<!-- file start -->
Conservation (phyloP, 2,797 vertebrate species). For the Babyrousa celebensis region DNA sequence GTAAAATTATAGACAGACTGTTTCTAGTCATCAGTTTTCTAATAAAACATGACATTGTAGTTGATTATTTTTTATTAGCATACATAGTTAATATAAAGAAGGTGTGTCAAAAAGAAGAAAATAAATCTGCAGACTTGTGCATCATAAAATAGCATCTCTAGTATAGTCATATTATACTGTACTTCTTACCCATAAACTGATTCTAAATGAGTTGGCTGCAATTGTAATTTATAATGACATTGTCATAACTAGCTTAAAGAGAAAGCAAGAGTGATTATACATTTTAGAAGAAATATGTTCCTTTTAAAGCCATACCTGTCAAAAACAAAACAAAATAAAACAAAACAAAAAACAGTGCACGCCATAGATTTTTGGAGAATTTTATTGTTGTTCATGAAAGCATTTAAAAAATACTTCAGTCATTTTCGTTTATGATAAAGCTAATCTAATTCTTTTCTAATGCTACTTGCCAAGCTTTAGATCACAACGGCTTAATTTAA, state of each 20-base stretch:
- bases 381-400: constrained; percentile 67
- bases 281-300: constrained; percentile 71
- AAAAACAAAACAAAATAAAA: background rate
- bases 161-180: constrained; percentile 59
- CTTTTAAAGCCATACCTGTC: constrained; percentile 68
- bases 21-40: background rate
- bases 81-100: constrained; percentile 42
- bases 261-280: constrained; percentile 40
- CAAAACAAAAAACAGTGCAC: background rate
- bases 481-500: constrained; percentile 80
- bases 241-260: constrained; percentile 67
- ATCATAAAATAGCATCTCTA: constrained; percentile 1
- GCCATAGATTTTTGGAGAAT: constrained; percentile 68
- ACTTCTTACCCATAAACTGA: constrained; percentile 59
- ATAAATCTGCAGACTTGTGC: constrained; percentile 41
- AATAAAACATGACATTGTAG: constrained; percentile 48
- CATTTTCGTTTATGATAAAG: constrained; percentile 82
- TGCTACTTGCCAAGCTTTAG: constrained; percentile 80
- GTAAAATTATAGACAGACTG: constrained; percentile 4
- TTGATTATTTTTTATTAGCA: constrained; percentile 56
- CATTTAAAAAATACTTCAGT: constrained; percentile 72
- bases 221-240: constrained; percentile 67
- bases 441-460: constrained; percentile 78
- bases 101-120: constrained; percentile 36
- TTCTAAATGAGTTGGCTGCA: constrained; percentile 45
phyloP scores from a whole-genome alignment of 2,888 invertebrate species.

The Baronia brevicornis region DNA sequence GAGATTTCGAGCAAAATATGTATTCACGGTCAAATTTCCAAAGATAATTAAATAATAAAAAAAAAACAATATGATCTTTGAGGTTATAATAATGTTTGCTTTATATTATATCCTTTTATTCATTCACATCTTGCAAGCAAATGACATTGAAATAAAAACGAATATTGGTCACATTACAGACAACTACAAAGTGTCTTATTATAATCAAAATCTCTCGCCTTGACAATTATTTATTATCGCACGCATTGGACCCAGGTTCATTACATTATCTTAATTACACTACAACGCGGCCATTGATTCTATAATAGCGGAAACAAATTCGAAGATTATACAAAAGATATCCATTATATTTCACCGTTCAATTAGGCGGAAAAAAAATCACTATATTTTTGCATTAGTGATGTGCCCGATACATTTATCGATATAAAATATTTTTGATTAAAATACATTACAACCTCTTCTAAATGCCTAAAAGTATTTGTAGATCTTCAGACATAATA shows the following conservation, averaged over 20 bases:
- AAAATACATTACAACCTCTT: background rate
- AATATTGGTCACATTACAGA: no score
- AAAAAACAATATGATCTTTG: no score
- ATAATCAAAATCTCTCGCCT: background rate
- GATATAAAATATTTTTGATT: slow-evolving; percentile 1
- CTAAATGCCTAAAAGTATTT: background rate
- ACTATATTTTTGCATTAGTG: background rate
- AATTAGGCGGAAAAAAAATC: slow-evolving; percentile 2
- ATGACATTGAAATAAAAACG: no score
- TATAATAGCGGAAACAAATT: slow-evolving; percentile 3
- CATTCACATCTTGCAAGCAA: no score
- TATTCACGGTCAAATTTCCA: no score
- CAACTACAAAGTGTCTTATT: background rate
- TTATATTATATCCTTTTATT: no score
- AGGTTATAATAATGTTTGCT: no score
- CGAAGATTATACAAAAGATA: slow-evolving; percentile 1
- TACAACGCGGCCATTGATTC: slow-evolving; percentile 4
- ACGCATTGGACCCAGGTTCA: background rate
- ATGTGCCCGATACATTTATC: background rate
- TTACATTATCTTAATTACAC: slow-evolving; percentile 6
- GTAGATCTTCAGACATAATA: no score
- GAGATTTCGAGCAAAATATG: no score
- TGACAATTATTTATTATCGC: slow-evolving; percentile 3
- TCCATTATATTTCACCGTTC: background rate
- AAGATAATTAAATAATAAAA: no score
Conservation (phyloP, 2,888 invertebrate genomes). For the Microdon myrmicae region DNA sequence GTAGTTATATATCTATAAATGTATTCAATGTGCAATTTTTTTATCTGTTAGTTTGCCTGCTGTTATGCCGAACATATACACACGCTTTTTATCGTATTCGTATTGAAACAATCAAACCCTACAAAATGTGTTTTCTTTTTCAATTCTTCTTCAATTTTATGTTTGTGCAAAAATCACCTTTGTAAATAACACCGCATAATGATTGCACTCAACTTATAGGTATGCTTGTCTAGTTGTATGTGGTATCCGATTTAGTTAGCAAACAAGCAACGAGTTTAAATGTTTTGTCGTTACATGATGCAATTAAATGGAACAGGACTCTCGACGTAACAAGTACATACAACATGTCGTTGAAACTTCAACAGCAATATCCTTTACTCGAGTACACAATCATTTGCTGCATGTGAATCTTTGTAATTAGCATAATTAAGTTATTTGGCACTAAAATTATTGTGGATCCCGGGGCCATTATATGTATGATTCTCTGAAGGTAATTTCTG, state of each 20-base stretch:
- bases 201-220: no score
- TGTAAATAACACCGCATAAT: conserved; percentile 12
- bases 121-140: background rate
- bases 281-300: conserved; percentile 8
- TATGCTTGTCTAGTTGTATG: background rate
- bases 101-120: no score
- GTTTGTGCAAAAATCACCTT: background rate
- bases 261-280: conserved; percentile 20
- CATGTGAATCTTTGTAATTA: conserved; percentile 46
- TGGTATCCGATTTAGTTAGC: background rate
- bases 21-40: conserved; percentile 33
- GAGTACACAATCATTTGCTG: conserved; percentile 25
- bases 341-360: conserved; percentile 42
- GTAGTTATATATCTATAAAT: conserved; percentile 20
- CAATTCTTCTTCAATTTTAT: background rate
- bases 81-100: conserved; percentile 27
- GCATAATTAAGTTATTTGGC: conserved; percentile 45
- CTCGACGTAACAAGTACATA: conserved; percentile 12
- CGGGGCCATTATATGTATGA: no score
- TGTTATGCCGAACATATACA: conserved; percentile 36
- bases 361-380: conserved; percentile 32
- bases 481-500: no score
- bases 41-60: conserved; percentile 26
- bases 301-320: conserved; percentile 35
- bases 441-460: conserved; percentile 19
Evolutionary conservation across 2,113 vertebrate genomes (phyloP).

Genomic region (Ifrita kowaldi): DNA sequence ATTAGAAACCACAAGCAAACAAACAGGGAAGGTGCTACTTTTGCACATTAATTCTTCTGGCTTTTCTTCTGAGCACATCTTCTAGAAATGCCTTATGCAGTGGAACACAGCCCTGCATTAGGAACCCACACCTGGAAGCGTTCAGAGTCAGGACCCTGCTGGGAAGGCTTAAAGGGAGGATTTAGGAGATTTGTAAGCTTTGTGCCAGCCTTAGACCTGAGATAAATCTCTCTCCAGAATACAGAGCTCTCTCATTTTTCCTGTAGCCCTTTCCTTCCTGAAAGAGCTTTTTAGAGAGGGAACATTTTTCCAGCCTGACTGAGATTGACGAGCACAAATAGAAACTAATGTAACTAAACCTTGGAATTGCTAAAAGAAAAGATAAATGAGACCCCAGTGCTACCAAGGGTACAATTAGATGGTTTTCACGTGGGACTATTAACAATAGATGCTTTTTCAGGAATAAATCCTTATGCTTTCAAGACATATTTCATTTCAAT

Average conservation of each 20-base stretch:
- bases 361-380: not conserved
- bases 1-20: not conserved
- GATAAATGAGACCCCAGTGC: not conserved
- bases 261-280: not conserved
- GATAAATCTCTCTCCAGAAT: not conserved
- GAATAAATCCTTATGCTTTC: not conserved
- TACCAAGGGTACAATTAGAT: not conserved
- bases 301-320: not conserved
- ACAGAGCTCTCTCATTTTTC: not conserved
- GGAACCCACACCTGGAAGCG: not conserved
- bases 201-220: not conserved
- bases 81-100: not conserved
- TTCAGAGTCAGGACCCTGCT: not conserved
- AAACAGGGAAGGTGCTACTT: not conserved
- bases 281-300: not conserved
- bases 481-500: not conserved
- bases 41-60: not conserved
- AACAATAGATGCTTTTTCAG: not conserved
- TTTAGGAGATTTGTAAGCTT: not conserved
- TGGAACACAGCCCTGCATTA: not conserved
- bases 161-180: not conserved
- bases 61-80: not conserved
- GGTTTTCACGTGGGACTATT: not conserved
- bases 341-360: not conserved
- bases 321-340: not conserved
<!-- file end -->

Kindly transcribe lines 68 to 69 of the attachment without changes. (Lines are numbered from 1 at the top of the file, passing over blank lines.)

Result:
- GTAGTTATATATCTATAAAT: conserved; percentile 20
- CAATTCTTCTTCAATTTTAT: background rate